‘I rode solo on a motorbike towards the sunset …’ was the entry in my dream diary, which I began after reading a magazine article about dream-catching, a method to help evade insomnia. Strange indeed, as I’m not naturally adventurous and only ridden pillion once in the past. I soon realized that my night-time feeling of exhilaration had been sparked by ten minutes of solitude and splendour watching the sun go down at Wacker Quay the previous evening.

Driving back home from Torpoint, a local beauty spot by the River Lynher enticed me down to its shore. A few cars were parked up; a twitcher by one, with a telescope, set to look out for rare species of birds, and a dogwalker trudged into greenery at the entrance of the Antony Trail. It looked a bit muddy, but after reading the notice board, I’ll be returning soon when I’ll make sure I’m wearing the right footwear for a ramble. The sign described exceptional scenery and views across the river, including Ince Castle, and there’s a stream crossing the footpath halfway along where I might be lucky to spot deer.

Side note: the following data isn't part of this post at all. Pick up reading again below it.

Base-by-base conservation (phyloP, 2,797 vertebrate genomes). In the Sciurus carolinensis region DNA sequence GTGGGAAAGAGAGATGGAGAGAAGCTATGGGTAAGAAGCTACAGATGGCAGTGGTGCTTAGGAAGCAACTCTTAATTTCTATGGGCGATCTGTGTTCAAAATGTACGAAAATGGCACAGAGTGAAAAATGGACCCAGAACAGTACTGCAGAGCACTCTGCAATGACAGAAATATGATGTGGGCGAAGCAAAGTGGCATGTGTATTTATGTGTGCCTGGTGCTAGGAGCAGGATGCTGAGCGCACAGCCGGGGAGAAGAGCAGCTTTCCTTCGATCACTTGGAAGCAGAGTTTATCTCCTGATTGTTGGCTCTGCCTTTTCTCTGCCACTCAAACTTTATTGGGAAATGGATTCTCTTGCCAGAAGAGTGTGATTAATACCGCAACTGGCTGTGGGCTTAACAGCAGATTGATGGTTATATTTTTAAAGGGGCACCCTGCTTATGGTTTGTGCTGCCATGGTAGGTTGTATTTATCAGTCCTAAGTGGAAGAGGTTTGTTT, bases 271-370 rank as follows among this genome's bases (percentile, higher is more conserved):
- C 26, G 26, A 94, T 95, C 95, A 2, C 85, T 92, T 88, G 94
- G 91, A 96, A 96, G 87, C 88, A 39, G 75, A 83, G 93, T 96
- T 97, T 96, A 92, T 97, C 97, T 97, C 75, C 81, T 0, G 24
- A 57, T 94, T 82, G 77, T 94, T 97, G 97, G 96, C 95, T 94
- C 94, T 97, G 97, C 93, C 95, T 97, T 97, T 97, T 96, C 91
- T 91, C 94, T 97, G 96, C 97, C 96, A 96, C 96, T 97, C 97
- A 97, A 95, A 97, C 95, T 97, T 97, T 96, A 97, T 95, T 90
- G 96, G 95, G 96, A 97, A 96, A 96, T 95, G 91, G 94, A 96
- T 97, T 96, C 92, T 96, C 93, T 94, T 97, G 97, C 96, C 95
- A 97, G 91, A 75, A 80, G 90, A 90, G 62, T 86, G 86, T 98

There is a small beach that I know paddleboarders and kayakers launch from, but the tide was out. It’s another good reason to go back when the water is in, to watch and appreciate surroundings while enjoying a picnic at one of the benches and tables.

It’s a good place for anglers, and peaceful, and so difficult to envisage the area in times gone by when barges dropped off military equipment, then sent it along rails to Tregantle and Scraesdon Forts in the late 19th century, although the track was closed and dismantled by 1906. And what of the ambience during WW2, when tanks were loaded there? Much different from my tranquil break away from lockdown life on an essential visit to our local town.

A rosy image, obscured later when my husband exclaimed after perusing social media that someone had fly-tipped rubbish there. So, infuriating.

Until next time.
Sue. X